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Portadown lorry driver loses unfair dismissal case over streaming of Michaela McAreavey video

Andrew McDade

A Portadown man who livestreamed a sectarian song about Co Tyrone woman Michaela McAreavey – murdered on her honeymoon – has lost his case against unfair dismissal.

Andrew McDade was sacked from his job as a lorry driver for the Norman Emerson Group in the aftermath of video going live on May 28, 2022.

McDade livestreamed the video on his Facebook account from Dundonald Orange Hall.

This video included a clip of approximately 31 seconds which showed a group of individuals singing a sectarian song which mocked Mrs McAreavey – the daughter of GAA legend, Mickey Harte – who was murdered in Mauritius in 2011. That Facebook account clearly identified the claimant – McDade – as an employee of the Norman Emerson Group.

That 31 second clip from the four-minute video went viral and provoked strong condemnation, not just in Ireland, but across the world.

The company investigated McDade’s conduct and following a disciplinary procedure, he was removed from his employment on June 10, 2022. McDade had been employed as a HGV driver with the company for approximately eight years up to his dismissal.

McDade did not appeal against that dismissal at the time but on August 11, 2022, lodged a claim alleging that he had been unfairly dismissed.

During his tribunal, the credibility of McDade’s evidence was questioned.

It was noted that McDade “authorised and agreed the terms of a press statement issued by Mr [Jamie} Byson on his behalf on 3 June 2022. In that press statement, the claimant said, or permitted to be said on his behalf, that his actions on 28 May 2022 had been ‘fuelled by alcohol’. In cross-examination, he asserted in sworn evidence that he had ‘definitely not’ been drunk and that he had consumed only two cans of beer in Dundonald Orange Hall. It does not really matter which version of events was correct. However, the claimant had again put forward two entirely different versions of events; one in a detailed press statement and one in sworn evidence.”

The written ruling added: “In that press statement, the claimant said, or permitted to be said on his behalf, that he would write a formal letter of apology to the Harte and McAreavey families. He confirmed in response to cross-examination in sworn evidence that he had not done so, almost one year after his promise to do so. He tried to prevaricate in cross-examination by first stating that ‘I trusted Mr Bryson to do so’.

“In that press statement, the claimant said or permitted to be said on his behalf, that he would make a confidential donation to a charity chosen by the Harte and McAreavey families. The claimant was asked, how much had been paid and to which charity. The claimant stated ‘I have no idea’. In cross-examination, in sworn evidence, he stated that he had not made any such donation, again almost one year after his promise to do so. It was clear that the claimant had no intention of fulfilling the promise made in the press statement.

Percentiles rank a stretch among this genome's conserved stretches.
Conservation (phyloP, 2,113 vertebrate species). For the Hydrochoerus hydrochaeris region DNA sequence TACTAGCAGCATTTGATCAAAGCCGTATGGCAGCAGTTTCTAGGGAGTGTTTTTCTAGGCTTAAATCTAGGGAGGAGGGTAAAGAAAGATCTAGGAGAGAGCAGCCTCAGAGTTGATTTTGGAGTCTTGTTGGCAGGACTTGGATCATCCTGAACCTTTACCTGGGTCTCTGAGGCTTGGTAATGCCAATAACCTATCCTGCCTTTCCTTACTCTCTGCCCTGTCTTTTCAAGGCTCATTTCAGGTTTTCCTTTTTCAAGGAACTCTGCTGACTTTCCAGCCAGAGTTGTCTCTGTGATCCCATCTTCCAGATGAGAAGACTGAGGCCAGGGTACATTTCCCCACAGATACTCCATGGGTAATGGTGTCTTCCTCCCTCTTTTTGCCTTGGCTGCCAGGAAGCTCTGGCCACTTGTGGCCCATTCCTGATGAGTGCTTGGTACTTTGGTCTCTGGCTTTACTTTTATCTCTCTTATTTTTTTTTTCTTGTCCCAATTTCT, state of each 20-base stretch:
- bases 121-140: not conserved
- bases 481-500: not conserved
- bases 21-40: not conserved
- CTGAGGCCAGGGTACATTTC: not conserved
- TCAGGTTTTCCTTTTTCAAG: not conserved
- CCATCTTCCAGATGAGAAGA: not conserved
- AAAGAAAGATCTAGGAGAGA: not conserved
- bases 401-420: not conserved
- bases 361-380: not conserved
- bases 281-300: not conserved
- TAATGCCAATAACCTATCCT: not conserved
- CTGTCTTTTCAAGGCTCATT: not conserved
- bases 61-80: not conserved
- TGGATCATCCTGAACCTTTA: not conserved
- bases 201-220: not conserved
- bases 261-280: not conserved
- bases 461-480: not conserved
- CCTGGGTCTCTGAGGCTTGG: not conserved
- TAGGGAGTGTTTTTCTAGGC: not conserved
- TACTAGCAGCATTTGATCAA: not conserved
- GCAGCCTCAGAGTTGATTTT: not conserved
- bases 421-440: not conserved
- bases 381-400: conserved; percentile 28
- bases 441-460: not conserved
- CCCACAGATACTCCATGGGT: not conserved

“The ‘absolute’ acceptance of wrongdoing, the acceptance that his actions could “neither be mitigated or excused in any shape or form”, the promised apology and the promised charitable donation all evaporated before the ink was dry. The press statement, agreed and authorised by the claimant, had been no more than a cynical PR stunt.”

It continued: “The claimant alleged in his evidence that, in making the livestream video, his focus ‘was on the bannerettes’. He had decided to do so as an expression of his culture. Surprisingly, the claimant had never livestreamed or even photographed bannerettes in any Orange Hall on any previous occasion for any purpose, cultural or otherwise. He was asked directly if he had done so at any time and replied ‘No not as far as I am aware’. It is not clear what particular quality of the bannerettes in Dundonald Orange Hall prompted the claimant to livestream a video of the bannerettes for cultural purposes. His one comment on the video clip did not refer to bannerettes or to culture. It said ‘atmosphere fantastic’. It is clear that the claimant had not been referring to bannerettes or to culture. The argument put forward by the claimant that he had been recording bannerettes for cultural purposes and then accidently and innocently focused on a group singing a sectarian song for 31 seconds is completely implausible.”

Furthermore, the ruling stated that “unless the claimant had been both deaf and blind, he had known what he had been recording”

In conclusion, the tribunal said the company “believed in the guilt of the claimant in relation to the disciplinary charges and that the [company] had had reasonable grounds for that belief”.

“Given the contents of the 31 second video clip and the claimant’s clear admissions to Mr Emerson in the course of the disciplinary hearing, that was beyond rational argument.

“Any reasonable employer, given the conduct of the claimant and given the clear and undisputed damage to both customer relationships and workforce relationships could, and in fact would, have summarily dismissed the claimant in all the circumstances of this case,” the tribunal panel concluded.

“This is a claim which was always misconceived and without merit. Therefore the claim of unfair dismissal is dismissed.”

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